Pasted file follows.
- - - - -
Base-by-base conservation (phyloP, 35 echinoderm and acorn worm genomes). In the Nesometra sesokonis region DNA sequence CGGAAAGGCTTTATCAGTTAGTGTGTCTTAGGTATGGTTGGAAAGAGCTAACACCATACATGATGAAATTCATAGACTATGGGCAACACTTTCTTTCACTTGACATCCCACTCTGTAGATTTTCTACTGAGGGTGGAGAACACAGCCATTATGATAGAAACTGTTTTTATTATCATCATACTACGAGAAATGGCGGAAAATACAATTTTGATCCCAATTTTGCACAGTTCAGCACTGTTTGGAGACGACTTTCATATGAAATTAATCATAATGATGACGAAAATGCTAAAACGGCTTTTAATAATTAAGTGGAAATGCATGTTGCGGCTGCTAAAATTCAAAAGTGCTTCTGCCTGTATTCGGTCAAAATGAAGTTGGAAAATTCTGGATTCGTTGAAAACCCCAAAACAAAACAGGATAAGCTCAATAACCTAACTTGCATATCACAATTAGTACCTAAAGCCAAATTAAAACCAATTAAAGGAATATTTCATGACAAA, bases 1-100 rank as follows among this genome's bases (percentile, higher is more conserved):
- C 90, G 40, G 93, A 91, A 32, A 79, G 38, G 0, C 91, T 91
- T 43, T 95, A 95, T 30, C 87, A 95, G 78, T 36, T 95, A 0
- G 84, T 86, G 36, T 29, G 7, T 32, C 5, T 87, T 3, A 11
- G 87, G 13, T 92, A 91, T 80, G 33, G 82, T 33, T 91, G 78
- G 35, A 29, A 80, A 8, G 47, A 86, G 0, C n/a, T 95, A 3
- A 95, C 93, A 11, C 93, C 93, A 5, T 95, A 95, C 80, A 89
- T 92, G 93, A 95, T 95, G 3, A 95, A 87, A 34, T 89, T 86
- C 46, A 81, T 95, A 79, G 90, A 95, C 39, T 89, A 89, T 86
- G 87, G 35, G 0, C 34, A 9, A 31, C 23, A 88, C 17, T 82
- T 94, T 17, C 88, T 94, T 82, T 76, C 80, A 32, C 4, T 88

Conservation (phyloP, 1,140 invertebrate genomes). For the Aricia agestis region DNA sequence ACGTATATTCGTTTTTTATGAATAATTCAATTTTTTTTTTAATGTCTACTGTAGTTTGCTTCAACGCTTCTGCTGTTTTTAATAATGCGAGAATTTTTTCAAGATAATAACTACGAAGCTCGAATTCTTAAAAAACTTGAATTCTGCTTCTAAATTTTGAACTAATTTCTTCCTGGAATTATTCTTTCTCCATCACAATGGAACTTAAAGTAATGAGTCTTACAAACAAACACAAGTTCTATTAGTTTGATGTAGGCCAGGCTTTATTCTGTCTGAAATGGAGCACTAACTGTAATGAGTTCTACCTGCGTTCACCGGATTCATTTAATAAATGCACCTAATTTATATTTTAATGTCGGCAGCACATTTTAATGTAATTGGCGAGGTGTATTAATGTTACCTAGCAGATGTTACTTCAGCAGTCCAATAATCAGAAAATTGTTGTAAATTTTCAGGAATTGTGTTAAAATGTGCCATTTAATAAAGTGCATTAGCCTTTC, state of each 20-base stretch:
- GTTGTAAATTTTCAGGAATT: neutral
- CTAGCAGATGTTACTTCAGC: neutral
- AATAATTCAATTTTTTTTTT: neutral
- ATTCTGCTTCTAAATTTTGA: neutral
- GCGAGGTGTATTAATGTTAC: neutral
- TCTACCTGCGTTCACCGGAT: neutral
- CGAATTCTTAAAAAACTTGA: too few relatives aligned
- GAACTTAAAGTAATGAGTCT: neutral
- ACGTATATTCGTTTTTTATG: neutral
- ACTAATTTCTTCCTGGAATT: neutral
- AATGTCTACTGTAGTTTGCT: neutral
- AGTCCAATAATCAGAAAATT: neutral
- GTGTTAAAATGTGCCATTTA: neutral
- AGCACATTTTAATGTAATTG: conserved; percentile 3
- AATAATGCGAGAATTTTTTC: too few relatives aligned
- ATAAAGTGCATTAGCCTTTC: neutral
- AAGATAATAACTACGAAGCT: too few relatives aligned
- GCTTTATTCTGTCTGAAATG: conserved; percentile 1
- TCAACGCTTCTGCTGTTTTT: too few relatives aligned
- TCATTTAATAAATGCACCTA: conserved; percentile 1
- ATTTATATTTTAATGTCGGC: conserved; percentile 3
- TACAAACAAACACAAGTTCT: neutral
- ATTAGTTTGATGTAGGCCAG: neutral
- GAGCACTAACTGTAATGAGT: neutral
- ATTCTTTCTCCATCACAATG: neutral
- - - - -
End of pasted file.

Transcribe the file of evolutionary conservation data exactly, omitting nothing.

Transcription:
Base-by-base conservation (phyloP, 35 echinoderm and acorn worm genomes). In the Nesometra sesokonis region DNA sequence CGGAAAGGCTTTATCAGTTAGTGTGTCTTAGGTATGGTTGGAAAGAGCTAACACCATACATGATGAAATTCATAGACTATGGGCAACACTTTCTTTCACTTGACATCCCACTCTGTAGATTTTCTACTGAGGGTGGAGAACACAGCCATTATGATAGAAACTGTTTTTATTATCATCATACTACGAGAAATGGCGGAAAATACAATTTTGATCCCAATTTTGCACAGTTCAGCACTGTTTGGAGACGACTTTCATATGAAATTAATCATAATGATGACGAAAATGCTAAAACGGCTTTTAATAATTAAGTGGAAATGCATGTTGCGGCTGCTAAAATTCAAAAGTGCTTCTGCCTGTATTCGGTCAAAATGAAGTTGGAAAATTCTGGATTCGTTGAAAACCCCAAAACAAAACAGGATAAGCTCAATAACCTAACTTGCATATCACAATTAGTACCTAAAGCCAAATTAAAACCAATTAAAGGAATATTTCATGACAAA, bases 1-100 rank as follows among this genome's bases (percentile, higher is more conserved):
- C 90, G 40, G 93, A 91, A 32, A 79, G 38, G 0, C 91, T 91
- T 43, T 95, A 95, T 30, C 87, A 95, G 78, T 36, T 95, A 0
- G 84, T 86, G 36, T 29, G 7, T 32, C 5, T 87, T 3, A 11
- G 87, G 13, T 92, A 91, T 80, G 33, G 82, T 33, T 91, G 78
- G 35, A 29, A 80, A 8, G 47, A 86, G 0, C n/a, T 95, A 3
- A 95, C 93, A 11, C 93, C 93, A 5, T 95, A 95, C 80, A 89
- T 92, G 93, A 95, T 95, G 3, A 95, A 87, A 34, T 89, T 86
- C 46, A 81, T 95, A 79, G 90, A 95, C 39, T 89, A 89, T 86
- G 87, G 35, G 0, C 34, A 9, A 31, C 23, A 88, C 17, T 82
- T 94, T 17, C 88, T 94, T 82, T 76, C 80, A 32, C 4, T 88

Conservation (phyloP, 1,140 invertebrate genomes). For the Aricia agestis region DNA sequence ACGTATATTCGTTTTTTATGAATAATTCAATTTTTTTTTTAATGTCTACTGTAGTTTGCTTCAACGCTTCTGCTGTTTTTAATAATGCGAGAATTTTTTCAAGATAATAACTACGAAGCTCGAATTCTTAAAAAACTTGAATTCTGCTTCTAAATTTTGAACTAATTTCTTCCTGGAATTATTCTTTCTCCATCACAATGGAACTTAAAGTAATGAGTCTTACAAACAAACACAAGTTCTATTAGTTTGATGTAGGCCAGGCTTTATTCTGTCTGAAATGGAGCACTAACTGTAATGAGTTCTACCTGCGTTCACCGGATTCATTTAATAAATGCACCTAATTTATATTTTAATGTCGGCAGCACATTTTAATGTAATTGGCGAGGTGTATTAATGTTACCTAGCAGATGTTACTTCAGCAGTCCAATAATCAGAAAATTGTTGTAAATTTTCAGGAATTGTGTTAAAATGTGCCATTTAATAAAGTGCATTAGCCTTTC, state of each 20-base stretch:
- GTTGTAAATTTTCAGGAATT: neutral
- CTAGCAGATGTTACTTCAGC: neutral
- AATAATTCAATTTTTTTTTT: neutral
- ATTCTGCTTCTAAATTTTGA: neutral
- GCGAGGTGTATTAATGTTAC: neutral
- TCTACCTGCGTTCACCGGAT: neutral
- CGAATTCTTAAAAAACTTGA: too few relatives aligned
- GAACTTAAAGTAATGAGTCT: neutral
- ACGTATATTCGTTTTTTATG: neutral
- ACTAATTTCTTCCTGGAATT: neutral
- AATGTCTACTGTAGTTTGCT: neutral
- AGTCCAATAATCAGAAAATT: neutral
- GTGTTAAAATGTGCCATTTA: neutral
- AGCACATTTTAATGTAATTG: conserved; percentile 3
- AATAATGCGAGAATTTTTTC: too few relatives aligned
- ATAAAGTGCATTAGCCTTTC: neutral
- AAGATAATAACTACGAAGCT: too few relatives aligned
- GCTTTATTCTGTCTGAAATG: conserved; percentile 1
- TCAACGCTTCTGCTGTTTTT: too few relatives aligned
- TCATTTAATAAATGCACCTA: conserved; percentile 1
- ATTTATATTTTAATGTCGGC: conserved; percentile 3
- TACAAACAAACACAAGTTCT: neutral
- ATTAGTTTGATGTAGGCCAG: neutral
- GAGCACTAACTGTAATGAGT: neutral
- ATTCTTTCTCCATCACAATG: neutral